In serene weather, having climbed the mountain behind my hut, I created myself a pole seat at the crown of a pine tree, cover it with straw and look round the vicinity from my monkey nest. I would not say that Sutsuanya’s nest at the apple tree or the grass shelter Vana built on the top of the mountain Chubo had inspired me for this fun. I have simply become a sleepy mountain hermit: I sit stretched out with my legs on the mountain steep and fish out lice to pass the time. Sometimes I go down the ravine, scoop up clear water from a spring and cook food for myself. I live very modestly, listen to silence – rarely a still tap of drops disturbs it”.

This is from the travel diary of 1690 of the Japanese poet Matsuo Basho. In all ages people have and will long the climb of a beautiful branch on a tree, a hillside, or a sharp edge of a steep cliff. There is something childish in the huge variety of decking knocked together near the water’s flow, that strings the bridges between the mountains, walkways and viewing platforms near the pine trees with mountain views – all the things that oriental art (the Chinese scrolls) are rich with. The studio began with the idea that anyone, regardless of age, like the ancient Japanese and Chinese travelers, would be interested to climb up to a new level in the studio and explore “the neighborhood” from there. Together with a bunch of other the eastern stories, we immediately remembered the wonderful Chinese scroll of the second half of the 18th century…



The large bamboo platform measuring at four by three meters, with a tatami mat surrounded by rice paper lamps and good literature are the main accents of the “Chinese” studio. We wanted to create some kind of a rest point in the 16-meter lengthwise interior, which would be a distraction from the bustle, so you could give yourself up to flipping through albums and watching a movie or simply “listen to silence” as Matsuo Basho once did in his “monkey nest”.


There, now you have an overview of everything so you can imagine it as if you were on the same real platform built in the open space of forests and mountains. You have the ground floor on one side – a bedroom, on the other – a living room, on the third – a view on the asphalt of the Moscow courtyard from the third floor of the mansion. And, of course, the sky above it. There are two ways to the platform: oblique and vertical ladders from different sides. It is not by mere chance (besides the association with the East) that the platform has another not immediately clear meaning: a journey…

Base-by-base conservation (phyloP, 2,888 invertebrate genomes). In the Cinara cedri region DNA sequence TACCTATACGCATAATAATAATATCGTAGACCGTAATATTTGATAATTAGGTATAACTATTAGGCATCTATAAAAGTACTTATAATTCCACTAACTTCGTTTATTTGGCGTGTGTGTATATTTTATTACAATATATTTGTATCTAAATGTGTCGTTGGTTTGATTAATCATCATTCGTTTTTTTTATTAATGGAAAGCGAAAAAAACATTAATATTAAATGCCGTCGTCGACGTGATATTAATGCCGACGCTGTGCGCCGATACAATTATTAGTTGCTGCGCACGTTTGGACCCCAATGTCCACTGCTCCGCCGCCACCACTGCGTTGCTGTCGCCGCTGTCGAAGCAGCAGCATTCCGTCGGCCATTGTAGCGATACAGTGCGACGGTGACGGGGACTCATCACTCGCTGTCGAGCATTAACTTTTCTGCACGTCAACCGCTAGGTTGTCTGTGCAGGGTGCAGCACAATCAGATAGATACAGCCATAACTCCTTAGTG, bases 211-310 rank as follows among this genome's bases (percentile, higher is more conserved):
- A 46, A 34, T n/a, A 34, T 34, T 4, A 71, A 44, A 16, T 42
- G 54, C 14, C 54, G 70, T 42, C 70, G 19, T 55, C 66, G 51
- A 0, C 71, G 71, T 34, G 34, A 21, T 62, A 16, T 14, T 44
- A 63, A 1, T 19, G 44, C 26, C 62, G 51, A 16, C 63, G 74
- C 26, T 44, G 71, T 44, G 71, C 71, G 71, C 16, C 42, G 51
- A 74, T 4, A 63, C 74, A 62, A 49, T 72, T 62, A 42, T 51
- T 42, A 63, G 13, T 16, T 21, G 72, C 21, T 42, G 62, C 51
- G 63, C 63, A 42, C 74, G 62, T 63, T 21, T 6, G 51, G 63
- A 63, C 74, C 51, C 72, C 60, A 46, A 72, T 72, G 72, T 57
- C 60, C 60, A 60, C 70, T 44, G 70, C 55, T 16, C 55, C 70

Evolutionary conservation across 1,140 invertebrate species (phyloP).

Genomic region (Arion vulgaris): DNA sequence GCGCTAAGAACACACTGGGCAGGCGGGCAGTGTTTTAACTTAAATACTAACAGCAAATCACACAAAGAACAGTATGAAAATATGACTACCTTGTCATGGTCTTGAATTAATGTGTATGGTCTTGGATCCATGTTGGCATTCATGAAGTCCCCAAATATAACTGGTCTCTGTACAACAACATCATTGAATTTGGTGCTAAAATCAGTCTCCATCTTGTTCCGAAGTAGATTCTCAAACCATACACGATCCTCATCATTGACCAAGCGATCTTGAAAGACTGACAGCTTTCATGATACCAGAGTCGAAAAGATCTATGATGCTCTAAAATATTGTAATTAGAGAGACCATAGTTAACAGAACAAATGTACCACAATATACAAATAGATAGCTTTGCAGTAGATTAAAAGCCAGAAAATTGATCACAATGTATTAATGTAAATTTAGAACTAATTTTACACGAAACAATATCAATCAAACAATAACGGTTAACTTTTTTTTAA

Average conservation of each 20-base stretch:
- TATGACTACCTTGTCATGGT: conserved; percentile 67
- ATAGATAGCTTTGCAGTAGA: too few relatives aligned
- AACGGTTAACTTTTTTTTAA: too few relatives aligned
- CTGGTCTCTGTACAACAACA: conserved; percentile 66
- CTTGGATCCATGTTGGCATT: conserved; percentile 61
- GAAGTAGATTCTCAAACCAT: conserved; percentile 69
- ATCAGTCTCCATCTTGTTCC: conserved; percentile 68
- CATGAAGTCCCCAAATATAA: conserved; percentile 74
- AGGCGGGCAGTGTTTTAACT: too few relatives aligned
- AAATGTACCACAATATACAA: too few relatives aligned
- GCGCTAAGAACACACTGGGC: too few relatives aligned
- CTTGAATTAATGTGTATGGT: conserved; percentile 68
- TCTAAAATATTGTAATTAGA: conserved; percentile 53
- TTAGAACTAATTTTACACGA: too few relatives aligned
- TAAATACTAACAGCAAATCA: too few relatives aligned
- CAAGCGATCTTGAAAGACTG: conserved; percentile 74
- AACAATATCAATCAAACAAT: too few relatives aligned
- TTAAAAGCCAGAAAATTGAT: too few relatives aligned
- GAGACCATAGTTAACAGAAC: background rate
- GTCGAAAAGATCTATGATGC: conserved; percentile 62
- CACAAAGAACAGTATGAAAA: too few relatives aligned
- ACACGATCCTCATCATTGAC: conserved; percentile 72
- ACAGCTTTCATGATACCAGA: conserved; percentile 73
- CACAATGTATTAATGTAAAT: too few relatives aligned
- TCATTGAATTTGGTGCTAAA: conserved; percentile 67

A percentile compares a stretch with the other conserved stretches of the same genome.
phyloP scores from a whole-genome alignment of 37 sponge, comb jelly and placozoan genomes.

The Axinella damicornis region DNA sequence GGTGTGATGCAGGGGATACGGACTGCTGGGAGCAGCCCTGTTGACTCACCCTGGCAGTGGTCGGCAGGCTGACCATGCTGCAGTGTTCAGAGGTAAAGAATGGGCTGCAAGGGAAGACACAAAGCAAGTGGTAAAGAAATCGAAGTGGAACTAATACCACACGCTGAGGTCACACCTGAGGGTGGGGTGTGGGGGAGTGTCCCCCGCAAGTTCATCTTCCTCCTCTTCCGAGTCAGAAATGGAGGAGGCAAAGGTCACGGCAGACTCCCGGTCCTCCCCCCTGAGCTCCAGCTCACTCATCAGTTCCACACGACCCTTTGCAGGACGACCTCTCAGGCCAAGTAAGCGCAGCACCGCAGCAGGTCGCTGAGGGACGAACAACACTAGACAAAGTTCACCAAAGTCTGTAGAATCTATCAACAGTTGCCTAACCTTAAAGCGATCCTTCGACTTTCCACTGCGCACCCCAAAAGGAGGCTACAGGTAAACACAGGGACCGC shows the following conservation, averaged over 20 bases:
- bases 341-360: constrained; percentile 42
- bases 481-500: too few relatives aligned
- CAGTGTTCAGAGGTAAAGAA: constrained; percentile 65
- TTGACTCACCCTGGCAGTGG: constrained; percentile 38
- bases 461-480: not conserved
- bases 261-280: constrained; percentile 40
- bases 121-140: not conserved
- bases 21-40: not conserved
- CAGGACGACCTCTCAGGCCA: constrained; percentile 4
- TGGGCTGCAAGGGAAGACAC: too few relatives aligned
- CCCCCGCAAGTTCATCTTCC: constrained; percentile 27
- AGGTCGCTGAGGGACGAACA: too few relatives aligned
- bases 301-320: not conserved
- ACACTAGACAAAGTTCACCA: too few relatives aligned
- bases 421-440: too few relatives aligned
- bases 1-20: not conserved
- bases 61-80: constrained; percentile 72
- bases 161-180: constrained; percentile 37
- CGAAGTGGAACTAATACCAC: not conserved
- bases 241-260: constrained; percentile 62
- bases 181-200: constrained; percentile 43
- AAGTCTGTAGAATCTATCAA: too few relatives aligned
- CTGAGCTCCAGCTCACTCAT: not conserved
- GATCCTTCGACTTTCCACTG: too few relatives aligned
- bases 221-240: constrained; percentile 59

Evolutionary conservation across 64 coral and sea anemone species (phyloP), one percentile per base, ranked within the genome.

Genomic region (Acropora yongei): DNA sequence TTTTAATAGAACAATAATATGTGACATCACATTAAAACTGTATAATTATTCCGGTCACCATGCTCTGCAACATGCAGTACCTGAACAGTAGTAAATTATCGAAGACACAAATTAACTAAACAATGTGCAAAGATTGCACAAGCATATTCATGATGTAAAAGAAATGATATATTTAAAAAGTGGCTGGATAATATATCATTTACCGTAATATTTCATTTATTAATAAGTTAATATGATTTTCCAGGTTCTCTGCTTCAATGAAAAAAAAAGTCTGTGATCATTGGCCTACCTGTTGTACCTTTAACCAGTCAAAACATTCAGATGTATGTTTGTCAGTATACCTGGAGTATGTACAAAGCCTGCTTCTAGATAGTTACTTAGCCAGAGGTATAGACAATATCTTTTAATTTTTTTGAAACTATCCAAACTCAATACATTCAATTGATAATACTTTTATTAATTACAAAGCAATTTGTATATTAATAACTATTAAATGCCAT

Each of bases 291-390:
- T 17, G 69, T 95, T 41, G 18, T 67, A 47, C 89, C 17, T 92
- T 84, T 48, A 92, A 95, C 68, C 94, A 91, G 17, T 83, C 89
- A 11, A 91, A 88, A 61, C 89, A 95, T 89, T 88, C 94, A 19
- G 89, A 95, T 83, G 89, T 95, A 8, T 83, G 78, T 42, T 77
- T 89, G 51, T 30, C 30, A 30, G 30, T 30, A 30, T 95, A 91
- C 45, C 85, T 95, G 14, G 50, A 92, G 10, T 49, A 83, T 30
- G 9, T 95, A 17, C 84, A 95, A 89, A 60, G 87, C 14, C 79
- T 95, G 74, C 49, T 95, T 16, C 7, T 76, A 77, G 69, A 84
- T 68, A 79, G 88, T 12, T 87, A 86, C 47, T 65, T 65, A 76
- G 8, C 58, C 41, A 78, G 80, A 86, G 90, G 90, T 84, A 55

…we associated this scroll with a journey. The fact is that since ancient times these scrolls in China have been a mix of paintings and diaries: the artist when going on a journey remembered in detail everything he saw and then expressed it on the scroll as a coherent narrative of his journey. Therefore, passing along this scroll from right to left – the order of “writing down” the impressions – you can relive the entire journey once made by these travelers. Moreover, since a scroll length was several meters long, people could examine even the smallest pieces for a very long time, so it gives the impression that a scroll was stretched in time just like a real journey!


This is why the “Chinese” studio is encircled with a scroll. We can be moving along it, and then climb up the platform for a stop and suddenly the scroll divides into successive pieces placed in order on the interior perimeter – and then goes back down to continue the journey. You can truly make a trip through Ancient China without leaving the studio. In this atmosphere, the bamboo platform is truly a place of rest for a traveler. And the traveler is everyone who looks for the details in all the splendor of nature and urban life.


Give it a try! In the picture below we put the tools which you can use to travel along the scroll. Start the journey from right to left – as it was originally intended by the author – and zoom in for the fragments which seem interesting to you. When you want to relax, come to Mama Ro. We have the bamboo platform in the “Chinese” studio specially made for such occasions.

«Flourishing City Gusu» 

Qing Dynasty, 1759
Author: Xu Yang
Paper Scroll with Colors Filled
in Sketches 
Hand Scroll
Longitudinal 36.5 cm
Horizontal 1280.8 cm

P.S.: During the creation of the scroll for the studio we used the highest quality printing to ensure that guests would not miss any detail. They say the master used a brush thickness of just one hair in some parts of the scroll. Even when the Emperor of China saw the painting, he examined every detail for a long time not being able to stop staring at it like a kid. We hope you will be impressed too!